7 mo. ago I was hired as a sales rep; 2 mo. ago my previous manager was let go. The new mgr. now wants to get rid of me even though I am still on “ramp,” and put me on a performance plan. It is true that my numbers have been low, but I work hard and have had no help from her, on the opposite. She is actively working to make me look bad professionally, by fabricating and distorting information (e.g., she is preventing me from reporting results, creating a no-win situation for me). She has also been creating a hostile work environment (she wanted to deny holiday on Thksgiving Fri!). Together, her actions interfere with my compensation and results. This is not a case of discrimination against a protected characteristic, but her actions are wrong. Unfortunately, her boss supports her.
You are an at will employee, unless you have a contract. I know California has many different employee friendly laws but, based on your facts, there is not enough information for an actual determination. You should consult with an employment lawyer in San Diego. You can start your search here on Avvo.
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The answer to your question is in your sentence: "This is not a case of discrimination against a protected characteristic, but her actions are wrong."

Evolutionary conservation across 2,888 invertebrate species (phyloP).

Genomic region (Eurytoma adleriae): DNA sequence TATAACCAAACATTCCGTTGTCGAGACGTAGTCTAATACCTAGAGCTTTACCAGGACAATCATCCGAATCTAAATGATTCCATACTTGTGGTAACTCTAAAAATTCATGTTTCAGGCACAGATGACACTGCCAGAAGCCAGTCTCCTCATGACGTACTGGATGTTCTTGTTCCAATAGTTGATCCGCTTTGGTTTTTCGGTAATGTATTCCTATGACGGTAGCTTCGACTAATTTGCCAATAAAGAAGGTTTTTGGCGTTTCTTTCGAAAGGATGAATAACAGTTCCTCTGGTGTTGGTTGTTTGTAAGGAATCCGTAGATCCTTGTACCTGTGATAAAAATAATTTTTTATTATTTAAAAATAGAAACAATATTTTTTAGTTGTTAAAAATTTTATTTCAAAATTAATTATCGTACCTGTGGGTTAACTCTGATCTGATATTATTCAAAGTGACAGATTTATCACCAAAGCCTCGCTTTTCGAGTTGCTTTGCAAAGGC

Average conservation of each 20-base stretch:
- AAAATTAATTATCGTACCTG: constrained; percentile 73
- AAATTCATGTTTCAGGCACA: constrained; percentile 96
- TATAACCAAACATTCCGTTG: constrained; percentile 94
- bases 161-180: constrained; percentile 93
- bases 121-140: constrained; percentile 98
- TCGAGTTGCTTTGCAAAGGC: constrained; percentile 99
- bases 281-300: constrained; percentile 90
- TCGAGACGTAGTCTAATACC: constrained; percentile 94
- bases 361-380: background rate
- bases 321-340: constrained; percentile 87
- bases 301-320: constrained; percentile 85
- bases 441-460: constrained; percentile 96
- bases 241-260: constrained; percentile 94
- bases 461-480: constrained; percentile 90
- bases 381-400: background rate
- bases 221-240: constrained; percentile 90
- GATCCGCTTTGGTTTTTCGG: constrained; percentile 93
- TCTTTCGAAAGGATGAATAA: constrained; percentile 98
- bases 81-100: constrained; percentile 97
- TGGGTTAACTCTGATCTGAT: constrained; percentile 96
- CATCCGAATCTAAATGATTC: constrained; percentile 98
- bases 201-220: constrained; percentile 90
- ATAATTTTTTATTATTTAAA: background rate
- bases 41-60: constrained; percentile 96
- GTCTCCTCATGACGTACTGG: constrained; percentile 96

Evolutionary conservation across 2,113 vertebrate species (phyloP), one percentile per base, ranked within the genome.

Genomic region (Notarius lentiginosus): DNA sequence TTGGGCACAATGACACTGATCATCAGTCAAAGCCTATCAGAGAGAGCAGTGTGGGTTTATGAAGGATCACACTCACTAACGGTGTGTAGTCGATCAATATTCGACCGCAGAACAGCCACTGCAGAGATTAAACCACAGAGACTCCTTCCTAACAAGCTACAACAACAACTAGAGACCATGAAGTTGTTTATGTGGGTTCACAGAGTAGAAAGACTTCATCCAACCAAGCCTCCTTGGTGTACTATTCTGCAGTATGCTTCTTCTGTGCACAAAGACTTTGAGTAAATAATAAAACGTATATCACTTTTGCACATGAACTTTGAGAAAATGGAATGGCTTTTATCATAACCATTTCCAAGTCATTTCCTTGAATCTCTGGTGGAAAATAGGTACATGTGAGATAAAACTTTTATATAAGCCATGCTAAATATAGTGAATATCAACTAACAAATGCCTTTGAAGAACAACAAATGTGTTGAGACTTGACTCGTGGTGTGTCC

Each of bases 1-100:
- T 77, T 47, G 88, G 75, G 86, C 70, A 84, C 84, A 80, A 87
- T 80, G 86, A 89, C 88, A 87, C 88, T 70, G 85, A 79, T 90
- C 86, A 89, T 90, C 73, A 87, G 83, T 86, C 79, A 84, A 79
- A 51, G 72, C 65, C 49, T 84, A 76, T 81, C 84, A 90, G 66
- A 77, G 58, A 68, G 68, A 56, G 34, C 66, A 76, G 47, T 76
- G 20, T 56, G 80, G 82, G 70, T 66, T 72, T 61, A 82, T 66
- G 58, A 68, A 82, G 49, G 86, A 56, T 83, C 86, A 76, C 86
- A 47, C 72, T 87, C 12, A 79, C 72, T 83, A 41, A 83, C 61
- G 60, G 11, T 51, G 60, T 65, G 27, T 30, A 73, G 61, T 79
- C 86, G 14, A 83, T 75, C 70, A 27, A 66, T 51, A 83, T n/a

The law does not prohibit all actions that are wrong. It only prohibits discrimination against a protected characteristic, or a protected act. Unless your boss is discriminating against you on one of those bases, the fact that you believe her actions are wrong does not mean the law protects you.
I'm sorry to be the bearer of bad news, but that is the current state of the law.
I hope this information is helpful to you.
Craig T. Byrnes
Disclaimer: Please be aware that I am not offering legal advice, nor forming an attorney-client relationship with you. I am not representing you, nor doing anything to protect your legal rights. If you believe that you have suffered a legal wrong, take action before any statute or limitations expires, or your right to do so may be lost forever. Good luck in your legal matter.
I agree with the other attorneys who responded and would suggest that you speak with your supervisor's boss and/or HR about the matter.
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